It's a little more than two weeks into the NFL lockout, and players are seemingly in love with the freedom from the league's personal conduct policy.
We're only at the beginning of the offseason and several players have already demonstrated that they have no ability to find a productive use for their idle time.
Here's a look those most eager to get into trouble so far...
You have no doubt heard about Cowboys wide receiver Dez Bryant and his "pants on the ground" incident.
Bryant got himself into trouble for wearing very baggy pants very low at an upscale Dallas mall. The wideout and three friends were asked to pull up their pants. In response, Bryant not-so-calmly used some choice words to express his displeasure about the request to mall security, who were in fact off-duty police officers.
Bryant was issued with a verbal criminal trespassing citation after the run-in.
In interviews after the incident, Bryant said that he was not in the wrong because his underwear was never exposed, as was the case with some of his companions.
It's good to see that some players in the NFL have learned to "Just Say No."
Except this isn't always a good thing.
Eagles offensive tackle King Dunlap was arrested in Nashville early this month for refusing to move his car. Dunlap was in town attending the SEC's women's basketball tournament. His car was parked on a sidewalk outside of the arena when he was asked by police to move his vehicle.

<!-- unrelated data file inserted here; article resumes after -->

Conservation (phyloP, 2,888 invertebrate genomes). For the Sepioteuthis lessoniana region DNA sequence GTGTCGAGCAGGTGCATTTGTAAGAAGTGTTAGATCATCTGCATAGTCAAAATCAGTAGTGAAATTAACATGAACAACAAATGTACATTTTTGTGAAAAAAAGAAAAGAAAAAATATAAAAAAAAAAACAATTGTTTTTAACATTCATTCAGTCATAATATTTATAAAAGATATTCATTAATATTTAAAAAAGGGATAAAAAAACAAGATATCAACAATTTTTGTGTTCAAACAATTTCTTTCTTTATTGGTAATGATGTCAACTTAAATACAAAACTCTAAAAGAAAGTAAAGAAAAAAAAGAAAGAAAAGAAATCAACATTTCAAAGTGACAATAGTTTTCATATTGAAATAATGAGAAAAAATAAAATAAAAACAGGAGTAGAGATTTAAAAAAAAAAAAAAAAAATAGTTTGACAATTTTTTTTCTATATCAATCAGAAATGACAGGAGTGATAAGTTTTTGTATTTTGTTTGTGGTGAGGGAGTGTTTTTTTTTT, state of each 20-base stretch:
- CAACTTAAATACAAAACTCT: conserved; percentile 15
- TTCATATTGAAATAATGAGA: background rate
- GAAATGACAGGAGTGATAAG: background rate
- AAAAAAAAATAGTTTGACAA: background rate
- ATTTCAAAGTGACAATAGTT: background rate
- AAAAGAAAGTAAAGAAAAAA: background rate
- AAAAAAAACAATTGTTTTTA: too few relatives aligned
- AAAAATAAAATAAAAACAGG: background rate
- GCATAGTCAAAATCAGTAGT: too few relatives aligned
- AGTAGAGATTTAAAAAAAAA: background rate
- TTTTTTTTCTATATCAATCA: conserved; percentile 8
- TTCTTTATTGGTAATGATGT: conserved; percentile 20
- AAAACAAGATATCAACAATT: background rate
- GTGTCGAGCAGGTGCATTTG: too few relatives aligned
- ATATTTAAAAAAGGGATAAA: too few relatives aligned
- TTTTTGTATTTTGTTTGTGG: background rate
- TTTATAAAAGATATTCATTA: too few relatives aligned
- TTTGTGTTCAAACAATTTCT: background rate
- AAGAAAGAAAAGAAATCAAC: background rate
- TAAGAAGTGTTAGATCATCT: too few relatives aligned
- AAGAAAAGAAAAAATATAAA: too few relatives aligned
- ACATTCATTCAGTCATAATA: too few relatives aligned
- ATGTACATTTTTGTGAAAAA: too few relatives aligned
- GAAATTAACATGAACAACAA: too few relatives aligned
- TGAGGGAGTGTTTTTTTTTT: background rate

Dunlap stated that he needed to be there in order to pick up his wheelchair-bound father. Dunlap was again told to move the car, but refused and was then arrested.
That was clearly a battle he wasn't going to win.
This is a list where you really don't want to see players from your team represented more than once.
Sorry, Eagles fans, your team has two players who have gotten into trouble so far this offseaon. Over the weekend, Pro Bowl tackle Jason Peters was arrested for an incident that didn't need to turn into an arrest.
Peters was on his way to club as a guest of rapper Rick Ross. He was approached by police for loud music coming from his car. The situation quickly turned sour when Peters refused to show his license to police when asked. This refusal got Peters slapped with a charge of resisting arrest.
Let's recap for Dunlap and Peters: Saying "no" in many instances is the right thing to do. If the situation involves police, however, then you really need to lay low and do what's asked in order to prevent a bad situation from becoming worse.
The world champion Green Bay Packers are not without their share of drama this offseason
Defensive lineman Johnny Jolly got himself into serious trouble this weekend. He was arrested in Houston for possessing 600 grams of codeine. Jolly was charged with two counts of possession of a controlled substance.
As it is Jolly's second time for being arrested in that city since 2008 for possession of the same drug, Jolly was jailed for his arrest. He is set to appear in court Wednesday morning to face charges.
An arrest warrant was issued on Tuesday for Tampa Bay Buccaneers cornerback Aqib Talib.
Talib is charged with aggravated assault with a deadly weapon. The charges stem from a domestic incident on March 21 involving Talib, his mother, his sister and his sister's boyfriend. Talib is said to have fired a gun at his sister's boyfriend.
Talib's mother was also charged with aggravated assault with a deadly weapon. She has already turned herself in to authorities. Talib is expected to surrender later this week.
The charge faced by Talib is considered a second-degree felony and can carry a jail sentence ranging from five to 20 years.